Whistler and Cassatt: Americans Abroad

James McNeill Whistler (1834–1903) and Mary Cassatt (1844–1926) were independent-minded American artists from affluent families who pursued careers in Europe during the mid-nineteenth century, when French realist painters had begun to challenge the academic traditions prevalent in the Paris Salons. Both painters were also exceptional printmakers, creating influential work that defined modern tastes in graphic art in the 1890s.

Whistler arrived in Paris in 1855, determined to become an artist. He soon became associated with Gustave Courbet, Henri Fantin-Latour, Édouard Manet, and Charles Baudelaire—who encouraged the former’s fascination with the ancient, poorer sections of the city. Drawing scenes of ragpickers and peasants in their homes—from life, directly onto copper plates—Whistler produced his first etching series, The French Set, in 1858. The following year he moved to London, where he painted the harmoniously toned portraits that would establish his reputation. His second etching series, The Thames Set (1859), depicts ramshackle shops and working-class neighborhoods nestled along the banks of the river. Whistler continued to produce innovative etchings and lithographs—combining the linear spontaneity of a sketch with a deep admiration for Japanese woodcuts—throughout the 1870s, sparking a printmaking revival among British and American artists that lasted into the following century.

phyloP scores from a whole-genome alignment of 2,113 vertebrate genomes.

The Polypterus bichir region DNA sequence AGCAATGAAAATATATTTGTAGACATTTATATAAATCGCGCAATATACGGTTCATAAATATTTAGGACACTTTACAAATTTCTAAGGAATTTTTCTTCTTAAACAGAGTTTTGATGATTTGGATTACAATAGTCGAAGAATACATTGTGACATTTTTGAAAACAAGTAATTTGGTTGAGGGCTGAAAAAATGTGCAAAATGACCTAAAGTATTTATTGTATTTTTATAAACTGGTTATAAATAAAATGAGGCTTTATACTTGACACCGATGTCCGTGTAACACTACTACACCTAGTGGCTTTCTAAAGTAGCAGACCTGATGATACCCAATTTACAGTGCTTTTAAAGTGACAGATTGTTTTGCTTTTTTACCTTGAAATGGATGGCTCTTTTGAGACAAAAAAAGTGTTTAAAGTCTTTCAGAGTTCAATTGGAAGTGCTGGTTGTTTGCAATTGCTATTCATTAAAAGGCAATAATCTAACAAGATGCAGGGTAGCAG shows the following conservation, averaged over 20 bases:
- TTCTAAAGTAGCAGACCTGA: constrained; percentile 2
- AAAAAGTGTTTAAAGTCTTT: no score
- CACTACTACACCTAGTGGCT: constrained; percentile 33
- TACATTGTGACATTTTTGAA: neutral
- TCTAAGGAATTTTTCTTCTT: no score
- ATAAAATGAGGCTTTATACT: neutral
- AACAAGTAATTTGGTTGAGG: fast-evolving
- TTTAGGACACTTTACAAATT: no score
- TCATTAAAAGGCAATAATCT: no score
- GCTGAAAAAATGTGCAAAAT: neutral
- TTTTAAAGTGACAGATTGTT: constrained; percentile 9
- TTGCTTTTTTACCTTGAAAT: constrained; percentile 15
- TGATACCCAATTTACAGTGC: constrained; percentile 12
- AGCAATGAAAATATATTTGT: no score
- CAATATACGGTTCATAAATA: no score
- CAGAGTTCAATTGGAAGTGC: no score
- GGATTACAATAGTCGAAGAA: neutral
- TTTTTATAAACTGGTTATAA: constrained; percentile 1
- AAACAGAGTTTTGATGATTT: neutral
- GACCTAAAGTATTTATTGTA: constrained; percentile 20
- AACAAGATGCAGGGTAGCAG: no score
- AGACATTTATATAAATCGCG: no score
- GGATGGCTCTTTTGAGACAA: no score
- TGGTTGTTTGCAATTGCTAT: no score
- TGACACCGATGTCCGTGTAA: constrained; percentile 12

Mary Cassatt moved to Paris in 1866 to study painting, against her father’s wishes. The Franco-Prussian War forced her back to the United States in 1870, but by 1874 she had resettled in Paris. Copying the masters in the Louvre, and exhibiting genre scenes at the annual Salons, Cassatt became absorbed by the modern painters of the day. Frustrated with her rejection by the Salon jury in 1877, she accepted an offer from Edgar Degas to exhibit with the Impressionists the following year. Degas would become a lifelong friend and mentor to Cassatt; he introduced her to the arts of printmaking and working in pastels. Most of the prints by Cassatt displayed here are from a series inspired by a visit she and Degas made to an enormous exhibition of Japanese art. The suite of woodcuts known as The Twelve Hours in the Pleasure Quarter of the Yoshiwara, by Kitagawa Utamaro (1735–1806), inspired Cassatt to create her own set of drypoints, which depict women and children she knew during intimate moments of their daily lives.


Calvin Brown, Associate Curator of Prints and Drawings